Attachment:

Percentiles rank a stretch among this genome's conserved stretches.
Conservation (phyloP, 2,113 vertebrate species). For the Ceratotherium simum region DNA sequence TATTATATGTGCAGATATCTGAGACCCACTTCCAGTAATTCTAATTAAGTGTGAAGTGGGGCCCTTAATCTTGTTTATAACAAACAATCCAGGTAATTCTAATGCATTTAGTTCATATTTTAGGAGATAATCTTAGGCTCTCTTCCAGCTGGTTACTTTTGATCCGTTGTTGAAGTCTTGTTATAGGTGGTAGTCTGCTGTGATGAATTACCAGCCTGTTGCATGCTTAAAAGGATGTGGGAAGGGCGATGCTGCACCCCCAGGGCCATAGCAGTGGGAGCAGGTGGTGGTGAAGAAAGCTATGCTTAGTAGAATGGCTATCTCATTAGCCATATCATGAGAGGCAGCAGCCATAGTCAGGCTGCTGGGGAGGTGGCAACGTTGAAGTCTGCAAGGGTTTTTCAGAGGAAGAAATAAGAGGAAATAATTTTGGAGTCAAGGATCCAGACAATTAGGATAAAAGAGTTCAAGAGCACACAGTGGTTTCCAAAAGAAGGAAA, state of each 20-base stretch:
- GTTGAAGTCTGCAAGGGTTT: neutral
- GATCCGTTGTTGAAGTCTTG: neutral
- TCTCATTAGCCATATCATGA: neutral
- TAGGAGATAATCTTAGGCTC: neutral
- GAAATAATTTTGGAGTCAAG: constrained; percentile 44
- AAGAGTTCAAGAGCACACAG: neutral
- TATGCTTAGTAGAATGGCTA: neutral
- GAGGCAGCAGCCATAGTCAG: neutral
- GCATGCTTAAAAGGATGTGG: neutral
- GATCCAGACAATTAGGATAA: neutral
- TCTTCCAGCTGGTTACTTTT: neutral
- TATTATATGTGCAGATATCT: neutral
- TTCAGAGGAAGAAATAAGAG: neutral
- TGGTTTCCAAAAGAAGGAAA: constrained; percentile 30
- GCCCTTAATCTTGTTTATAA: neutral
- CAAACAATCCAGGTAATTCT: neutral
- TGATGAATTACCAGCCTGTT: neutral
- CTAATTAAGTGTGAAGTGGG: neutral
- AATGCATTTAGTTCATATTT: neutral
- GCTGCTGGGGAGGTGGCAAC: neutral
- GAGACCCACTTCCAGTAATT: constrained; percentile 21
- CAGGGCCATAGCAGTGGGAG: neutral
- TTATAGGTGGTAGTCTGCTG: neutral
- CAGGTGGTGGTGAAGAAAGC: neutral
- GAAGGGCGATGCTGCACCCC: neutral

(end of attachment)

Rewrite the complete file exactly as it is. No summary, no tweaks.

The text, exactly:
Percentiles rank a stretch among this genome's conserved stretches.
Conservation (phyloP, 2,113 vertebrate species). For the Ceratotherium simum region DNA sequence TATTATATGTGCAGATATCTGAGACCCACTTCCAGTAATTCTAATTAAGTGTGAAGTGGGGCCCTTAATCTTGTTTATAACAAACAATCCAGGTAATTCTAATGCATTTAGTTCATATTTTAGGAGATAATCTTAGGCTCTCTTCCAGCTGGTTACTTTTGATCCGTTGTTGAAGTCTTGTTATAGGTGGTAGTCTGCTGTGATGAATTACCAGCCTGTTGCATGCTTAAAAGGATGTGGGAAGGGCGATGCTGCACCCCCAGGGCCATAGCAGTGGGAGCAGGTGGTGGTGAAGAAAGCTATGCTTAGTAGAATGGCTATCTCATTAGCCATATCATGAGAGGCAGCAGCCATAGTCAGGCTGCTGGGGAGGTGGCAACGTTGAAGTCTGCAAGGGTTTTTCAGAGGAAGAAATAAGAGGAAATAATTTTGGAGTCAAGGATCCAGACAATTAGGATAAAAGAGTTCAAGAGCACACAGTGGTTTCCAAAAGAAGGAAA, state of each 20-base stretch:
- GTTGAAGTCTGCAAGGGTTT: neutral
- GATCCGTTGTTGAAGTCTTG: neutral
- TCTCATTAGCCATATCATGA: neutral
- TAGGAGATAATCTTAGGCTC: neutral
- GAAATAATTTTGGAGTCAAG: constrained; percentile 44
- AAGAGTTCAAGAGCACACAG: neutral
- TATGCTTAGTAGAATGGCTA: neutral
- GAGGCAGCAGCCATAGTCAG: neutral
- GCATGCTTAAAAGGATGTGG: neutral
- GATCCAGACAATTAGGATAA: neutral
- TCTTCCAGCTGGTTACTTTT: neutral
- TATTATATGTGCAGATATCT: neutral
- TTCAGAGGAAGAAATAAGAG: neutral
- TGGTTTCCAAAAGAAGGAAA: constrained; percentile 30
- GCCCTTAATCTTGTTTATAA: neutral
- CAAACAATCCAGGTAATTCT: neutral
- TGATGAATTACCAGCCTGTT: neutral
- CTAATTAAGTGTGAAGTGGG: neutral
- AATGCATTTAGTTCATATTT: neutral
- GCTGCTGGGGAGGTGGCAAC: neutral
- GAGACCCACTTCCAGTAATT: constrained; percentile 21
- CAGGGCCATAGCAGTGGGAG: neutral
- TTATAGGTGGTAGTCTGCTG: neutral
- CAGGTGGTGGTGAAGAAAGC: neutral
- GAAGGGCGATGCTGCACCCC: neutral